Large rallies also took shape in such cities as Boston, Houston, Minneapolis and Parkland, Florida
WASHINGTON: Summoned by student survivors of the Florida school shooting, tens of thousands of people poured into the nation’s capital and cities across America on Saturday to march for gun control and ignite political activism among the young.
Organisers of the March for Our Lives rally in Washington hoped their protest would match in numbers and spirit last year’s women’s march, one of the biggest protests in the capital since the Vietnam era and one that far exceeded predictions of 300,000 demonstrators.
Bearing signs reading “We Are the Change,” ‘’No More Silence” and “Keep NRA Money Out of Politics,” protesters lined Pennsylvania Avenue from the stage near the Capitol, stretching back toward the White House. The route also takes in the Trump International Hotel.
President Donald Trump was in Florida for the weekend. A motorcade took him to his West Palm Beach golf club in the morning.
Large rallies also took shape in such cities as Boston, Houston, Minneapolis and Parkland, Florida, the site of the Feb. 14 attack at Marjory Stoneman Douglas High School that left 17 people dead.
The police presence was heavy as more than 20,000 people filled a park near the Florida school, chanting slogans such as “Enough is enough” and carrying signs that read “Why do your guns matter more than our lives?” and “Our ballots will stop bullets.”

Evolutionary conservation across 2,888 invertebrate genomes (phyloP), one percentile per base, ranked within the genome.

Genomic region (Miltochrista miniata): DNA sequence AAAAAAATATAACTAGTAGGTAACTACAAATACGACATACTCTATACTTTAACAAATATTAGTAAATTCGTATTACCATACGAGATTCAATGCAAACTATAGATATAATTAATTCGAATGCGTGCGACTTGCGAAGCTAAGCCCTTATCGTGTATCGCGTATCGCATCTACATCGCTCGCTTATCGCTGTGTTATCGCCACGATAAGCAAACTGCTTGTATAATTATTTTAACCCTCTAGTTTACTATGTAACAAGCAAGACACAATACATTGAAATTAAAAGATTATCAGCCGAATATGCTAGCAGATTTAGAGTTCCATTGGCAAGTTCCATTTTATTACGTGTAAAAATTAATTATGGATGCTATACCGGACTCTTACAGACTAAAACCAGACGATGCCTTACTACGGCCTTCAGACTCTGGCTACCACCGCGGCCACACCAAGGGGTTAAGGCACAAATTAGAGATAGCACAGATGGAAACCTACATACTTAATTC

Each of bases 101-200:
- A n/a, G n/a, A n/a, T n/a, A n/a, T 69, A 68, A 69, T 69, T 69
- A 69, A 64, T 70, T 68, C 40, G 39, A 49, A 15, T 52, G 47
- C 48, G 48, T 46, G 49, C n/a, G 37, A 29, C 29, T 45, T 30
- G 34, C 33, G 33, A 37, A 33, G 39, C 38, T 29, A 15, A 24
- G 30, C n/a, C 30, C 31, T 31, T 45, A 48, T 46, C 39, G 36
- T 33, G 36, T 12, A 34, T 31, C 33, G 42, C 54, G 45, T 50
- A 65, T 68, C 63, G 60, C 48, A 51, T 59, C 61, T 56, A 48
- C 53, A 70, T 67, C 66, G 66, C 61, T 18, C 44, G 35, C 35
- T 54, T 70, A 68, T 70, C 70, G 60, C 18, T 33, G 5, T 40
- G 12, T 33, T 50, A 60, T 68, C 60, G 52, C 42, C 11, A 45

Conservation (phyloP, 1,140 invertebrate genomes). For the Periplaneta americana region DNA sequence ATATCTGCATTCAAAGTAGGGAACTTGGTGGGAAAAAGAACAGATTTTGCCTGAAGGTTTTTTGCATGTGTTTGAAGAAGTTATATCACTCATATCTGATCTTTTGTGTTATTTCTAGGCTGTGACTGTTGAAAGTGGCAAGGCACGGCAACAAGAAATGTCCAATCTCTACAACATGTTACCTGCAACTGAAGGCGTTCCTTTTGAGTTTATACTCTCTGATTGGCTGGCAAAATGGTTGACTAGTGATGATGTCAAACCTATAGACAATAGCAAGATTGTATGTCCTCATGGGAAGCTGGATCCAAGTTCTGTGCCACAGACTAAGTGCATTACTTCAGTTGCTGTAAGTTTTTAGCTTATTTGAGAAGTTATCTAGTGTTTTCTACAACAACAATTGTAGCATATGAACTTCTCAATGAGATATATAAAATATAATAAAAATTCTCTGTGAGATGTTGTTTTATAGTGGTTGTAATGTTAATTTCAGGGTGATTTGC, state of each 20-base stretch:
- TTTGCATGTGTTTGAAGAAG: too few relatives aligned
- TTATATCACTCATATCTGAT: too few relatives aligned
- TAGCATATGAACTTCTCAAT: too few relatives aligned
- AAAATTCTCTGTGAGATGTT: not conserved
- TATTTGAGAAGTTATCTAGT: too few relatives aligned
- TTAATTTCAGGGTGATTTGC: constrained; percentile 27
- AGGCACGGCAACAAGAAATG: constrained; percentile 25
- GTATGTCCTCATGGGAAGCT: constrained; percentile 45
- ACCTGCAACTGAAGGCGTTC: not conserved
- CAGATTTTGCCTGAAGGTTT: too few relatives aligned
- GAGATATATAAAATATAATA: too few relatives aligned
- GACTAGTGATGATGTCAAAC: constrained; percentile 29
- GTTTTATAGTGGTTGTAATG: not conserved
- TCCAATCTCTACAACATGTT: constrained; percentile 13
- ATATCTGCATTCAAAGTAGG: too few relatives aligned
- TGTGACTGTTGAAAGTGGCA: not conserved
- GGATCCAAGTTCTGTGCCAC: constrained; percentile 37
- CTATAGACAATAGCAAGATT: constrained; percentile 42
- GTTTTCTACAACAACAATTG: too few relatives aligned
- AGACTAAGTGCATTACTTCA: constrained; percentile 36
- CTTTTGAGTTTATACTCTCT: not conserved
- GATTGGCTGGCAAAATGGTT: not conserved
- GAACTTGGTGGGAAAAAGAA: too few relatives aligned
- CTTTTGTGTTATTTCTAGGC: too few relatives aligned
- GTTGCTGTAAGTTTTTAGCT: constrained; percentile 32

Gun violence was fresh for some in the Washington crowd: Ayanne Johnson of Great Mills High School in Maryland held a sign declaring, “I March for Jaelynn,” honouring Jaelynn Willey, who died on Thursday two days after being shot by a classmate at the school. A boy was injured in the attack, and the shooter died.
Rallying outside the New Hampshire Statehouse in Concord, 17-year-old Leeza Richter said: “Our government will do more to stop us from walking out than it will to stop a gunman from walking in.”
Since the bloodshed in Florida, students have tapped into a current of gun control sentiment that has been building for years — yet still faces a powerful counterpoint from the National Rifle Association (NRA) and its supporters.
Organisers hope the passions of the crowds and the under-18 roster of speakers will translate into a tipping point starting with the midterm congressional elections this fall.
The protesters, many of them high school students, claim that the youth leadership of this initiative is what will set it apart from previous attempts to enact stronger gun-control legislation.
In Atlanta, Lindsey Alexander, a freshman at Decatur High School in Decatur, Georgia, attended her first protest, inspired by hearing Parkland students debate the NRA on television.
“If nothing changes, we’re going to continue to have school shootings,” she said. “I understand the Second Amendment is important. We’ve always had this right. But when the Founding Fathers put that right in place, they didn’t mean it to become what it is today.”
Polls indicate that public opinion nationwide may be shifting on an issue that has simmered for generations, and through dozens of mass shootings.
A new poll conducted by The Associated Press-NORC Center for Public Affairs Research found that 69 per cent of Americans think gun laws in the US should be tightened. That’s up from 61 per cent who said the same in October 2016 and 55 per cent when the AP first asked the question in October 2013. Overall, 90 per cent of Democrats, 50 per cent of Republicans and 54 per cent of gun owners now favour stricter gun control laws.
But even with claims of historic social momentum on the issue of gun control, the AP poll also found that nearly half of Americans do not expect elected officials to take action.
Among the questions facing march organisers and participants will be how to translate this one-day event into legislative change.
One way they hope to do that is by registering young voters and channelling energy into the midterm elections.